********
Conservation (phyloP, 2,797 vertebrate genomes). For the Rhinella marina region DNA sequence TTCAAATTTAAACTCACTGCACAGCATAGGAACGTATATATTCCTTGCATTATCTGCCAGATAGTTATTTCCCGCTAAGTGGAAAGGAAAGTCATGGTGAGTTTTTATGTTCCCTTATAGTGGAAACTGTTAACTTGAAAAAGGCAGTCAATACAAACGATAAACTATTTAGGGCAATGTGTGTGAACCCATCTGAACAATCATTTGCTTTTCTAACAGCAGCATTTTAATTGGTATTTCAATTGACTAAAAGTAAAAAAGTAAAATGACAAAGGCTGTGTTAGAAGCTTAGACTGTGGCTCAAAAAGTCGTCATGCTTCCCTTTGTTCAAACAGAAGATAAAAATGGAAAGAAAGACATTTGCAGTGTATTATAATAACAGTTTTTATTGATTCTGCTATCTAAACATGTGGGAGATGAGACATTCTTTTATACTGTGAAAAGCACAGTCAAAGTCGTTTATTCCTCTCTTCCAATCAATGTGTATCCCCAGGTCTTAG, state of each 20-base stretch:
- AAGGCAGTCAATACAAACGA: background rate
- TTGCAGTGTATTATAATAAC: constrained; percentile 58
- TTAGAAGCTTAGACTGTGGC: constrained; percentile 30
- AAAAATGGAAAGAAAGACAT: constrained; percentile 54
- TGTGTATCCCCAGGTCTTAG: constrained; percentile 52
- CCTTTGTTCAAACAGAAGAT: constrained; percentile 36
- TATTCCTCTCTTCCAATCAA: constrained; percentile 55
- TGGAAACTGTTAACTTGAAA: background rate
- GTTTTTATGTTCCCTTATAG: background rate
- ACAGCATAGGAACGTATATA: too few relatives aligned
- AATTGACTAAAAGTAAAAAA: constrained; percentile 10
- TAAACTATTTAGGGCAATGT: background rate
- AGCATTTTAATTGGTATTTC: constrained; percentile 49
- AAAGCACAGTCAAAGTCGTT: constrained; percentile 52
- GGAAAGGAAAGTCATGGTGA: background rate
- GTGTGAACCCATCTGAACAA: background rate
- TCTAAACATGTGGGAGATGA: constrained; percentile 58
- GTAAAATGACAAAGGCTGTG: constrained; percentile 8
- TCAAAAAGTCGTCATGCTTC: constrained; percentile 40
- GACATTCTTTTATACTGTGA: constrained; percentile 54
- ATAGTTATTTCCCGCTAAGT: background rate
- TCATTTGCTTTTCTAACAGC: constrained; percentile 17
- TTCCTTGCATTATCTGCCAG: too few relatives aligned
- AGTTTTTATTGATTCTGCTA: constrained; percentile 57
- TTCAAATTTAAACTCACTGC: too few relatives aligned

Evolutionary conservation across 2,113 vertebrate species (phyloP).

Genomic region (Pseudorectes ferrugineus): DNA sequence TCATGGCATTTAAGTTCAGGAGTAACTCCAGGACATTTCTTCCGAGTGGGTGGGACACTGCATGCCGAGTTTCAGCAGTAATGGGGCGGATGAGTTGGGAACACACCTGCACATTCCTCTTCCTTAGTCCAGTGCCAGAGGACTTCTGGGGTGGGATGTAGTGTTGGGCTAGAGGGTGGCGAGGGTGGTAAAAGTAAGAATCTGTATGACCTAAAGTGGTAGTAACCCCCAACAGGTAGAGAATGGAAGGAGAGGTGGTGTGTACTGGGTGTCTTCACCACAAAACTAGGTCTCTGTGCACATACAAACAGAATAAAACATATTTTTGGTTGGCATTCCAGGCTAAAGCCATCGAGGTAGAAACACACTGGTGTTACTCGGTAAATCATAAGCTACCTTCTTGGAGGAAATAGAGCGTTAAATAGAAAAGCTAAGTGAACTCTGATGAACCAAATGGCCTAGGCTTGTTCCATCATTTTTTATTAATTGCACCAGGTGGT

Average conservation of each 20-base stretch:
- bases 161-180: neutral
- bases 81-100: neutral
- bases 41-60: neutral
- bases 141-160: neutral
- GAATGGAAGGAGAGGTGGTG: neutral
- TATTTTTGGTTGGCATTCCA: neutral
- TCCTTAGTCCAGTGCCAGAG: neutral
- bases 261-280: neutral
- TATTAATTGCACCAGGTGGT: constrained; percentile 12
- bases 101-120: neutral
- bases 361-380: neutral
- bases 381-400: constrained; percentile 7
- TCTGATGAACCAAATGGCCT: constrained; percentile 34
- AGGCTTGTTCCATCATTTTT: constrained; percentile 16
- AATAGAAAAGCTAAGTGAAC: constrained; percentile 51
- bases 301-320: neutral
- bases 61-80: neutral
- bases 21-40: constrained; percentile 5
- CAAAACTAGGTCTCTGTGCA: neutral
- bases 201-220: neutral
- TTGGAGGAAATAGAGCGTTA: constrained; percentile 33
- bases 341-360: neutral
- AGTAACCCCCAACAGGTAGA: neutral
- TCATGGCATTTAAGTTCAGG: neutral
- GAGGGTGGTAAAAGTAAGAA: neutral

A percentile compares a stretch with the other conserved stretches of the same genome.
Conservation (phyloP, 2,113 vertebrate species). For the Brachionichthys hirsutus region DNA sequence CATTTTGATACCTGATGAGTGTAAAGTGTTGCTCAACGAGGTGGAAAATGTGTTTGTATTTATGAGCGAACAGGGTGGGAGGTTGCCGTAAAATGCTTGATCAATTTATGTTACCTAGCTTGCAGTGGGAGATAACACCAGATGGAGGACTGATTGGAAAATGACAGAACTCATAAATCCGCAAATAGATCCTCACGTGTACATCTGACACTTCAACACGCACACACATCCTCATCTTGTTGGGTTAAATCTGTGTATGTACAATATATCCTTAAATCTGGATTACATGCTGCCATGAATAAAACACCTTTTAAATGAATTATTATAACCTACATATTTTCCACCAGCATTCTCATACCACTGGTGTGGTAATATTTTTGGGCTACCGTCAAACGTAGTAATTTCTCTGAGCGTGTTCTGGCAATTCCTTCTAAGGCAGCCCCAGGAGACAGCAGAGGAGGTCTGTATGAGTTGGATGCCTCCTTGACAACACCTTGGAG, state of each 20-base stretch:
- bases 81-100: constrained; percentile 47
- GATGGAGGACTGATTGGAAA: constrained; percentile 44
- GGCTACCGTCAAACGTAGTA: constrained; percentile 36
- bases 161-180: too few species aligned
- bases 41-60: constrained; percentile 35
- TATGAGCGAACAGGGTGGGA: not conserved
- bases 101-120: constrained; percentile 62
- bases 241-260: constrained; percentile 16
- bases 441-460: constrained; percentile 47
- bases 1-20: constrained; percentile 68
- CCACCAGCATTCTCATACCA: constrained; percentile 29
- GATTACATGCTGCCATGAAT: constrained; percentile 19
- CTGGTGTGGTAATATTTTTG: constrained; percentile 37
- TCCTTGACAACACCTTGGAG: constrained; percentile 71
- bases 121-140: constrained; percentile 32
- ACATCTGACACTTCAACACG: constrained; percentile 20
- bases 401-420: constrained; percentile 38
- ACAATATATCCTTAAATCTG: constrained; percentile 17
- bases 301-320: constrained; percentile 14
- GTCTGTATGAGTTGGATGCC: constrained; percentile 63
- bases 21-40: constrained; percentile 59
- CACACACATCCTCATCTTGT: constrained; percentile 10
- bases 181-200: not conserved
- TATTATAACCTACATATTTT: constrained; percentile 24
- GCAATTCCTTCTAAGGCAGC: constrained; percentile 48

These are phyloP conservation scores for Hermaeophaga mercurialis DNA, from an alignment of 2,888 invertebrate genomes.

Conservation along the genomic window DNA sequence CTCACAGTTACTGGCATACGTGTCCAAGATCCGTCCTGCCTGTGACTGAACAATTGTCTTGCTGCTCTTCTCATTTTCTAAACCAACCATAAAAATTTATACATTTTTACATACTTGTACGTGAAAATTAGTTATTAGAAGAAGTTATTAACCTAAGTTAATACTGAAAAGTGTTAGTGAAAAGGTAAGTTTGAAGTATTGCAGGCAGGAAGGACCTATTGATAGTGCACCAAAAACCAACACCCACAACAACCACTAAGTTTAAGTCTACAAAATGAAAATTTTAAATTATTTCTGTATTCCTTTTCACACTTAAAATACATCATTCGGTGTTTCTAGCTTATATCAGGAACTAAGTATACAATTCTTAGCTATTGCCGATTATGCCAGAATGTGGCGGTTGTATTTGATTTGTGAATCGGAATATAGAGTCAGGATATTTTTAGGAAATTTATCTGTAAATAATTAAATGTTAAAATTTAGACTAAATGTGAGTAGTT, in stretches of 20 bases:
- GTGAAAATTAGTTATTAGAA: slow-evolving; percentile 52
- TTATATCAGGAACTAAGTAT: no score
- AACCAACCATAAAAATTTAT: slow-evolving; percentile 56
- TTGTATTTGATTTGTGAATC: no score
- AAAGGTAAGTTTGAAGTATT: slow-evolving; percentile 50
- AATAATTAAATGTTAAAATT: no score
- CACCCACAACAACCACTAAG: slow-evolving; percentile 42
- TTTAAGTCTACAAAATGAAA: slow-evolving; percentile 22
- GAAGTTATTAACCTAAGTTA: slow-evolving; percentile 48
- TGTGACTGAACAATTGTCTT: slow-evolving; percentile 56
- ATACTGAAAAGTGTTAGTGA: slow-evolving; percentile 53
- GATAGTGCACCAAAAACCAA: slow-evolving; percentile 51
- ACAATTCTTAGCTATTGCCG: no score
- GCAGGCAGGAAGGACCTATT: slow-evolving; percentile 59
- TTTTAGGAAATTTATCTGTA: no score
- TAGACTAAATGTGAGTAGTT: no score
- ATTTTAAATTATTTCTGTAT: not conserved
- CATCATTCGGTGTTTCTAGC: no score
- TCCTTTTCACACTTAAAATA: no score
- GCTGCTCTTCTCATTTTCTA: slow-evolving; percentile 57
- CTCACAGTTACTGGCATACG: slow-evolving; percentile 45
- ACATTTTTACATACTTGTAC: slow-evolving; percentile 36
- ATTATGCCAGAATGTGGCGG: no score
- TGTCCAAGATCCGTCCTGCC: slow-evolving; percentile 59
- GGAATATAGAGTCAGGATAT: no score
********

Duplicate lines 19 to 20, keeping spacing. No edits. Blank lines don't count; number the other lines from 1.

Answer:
- GTAAAATGACAAAGGCTGTG: constrained; percentile 8
- TCAAAAAGTCGTCATGCTTC: constrained; percentile 40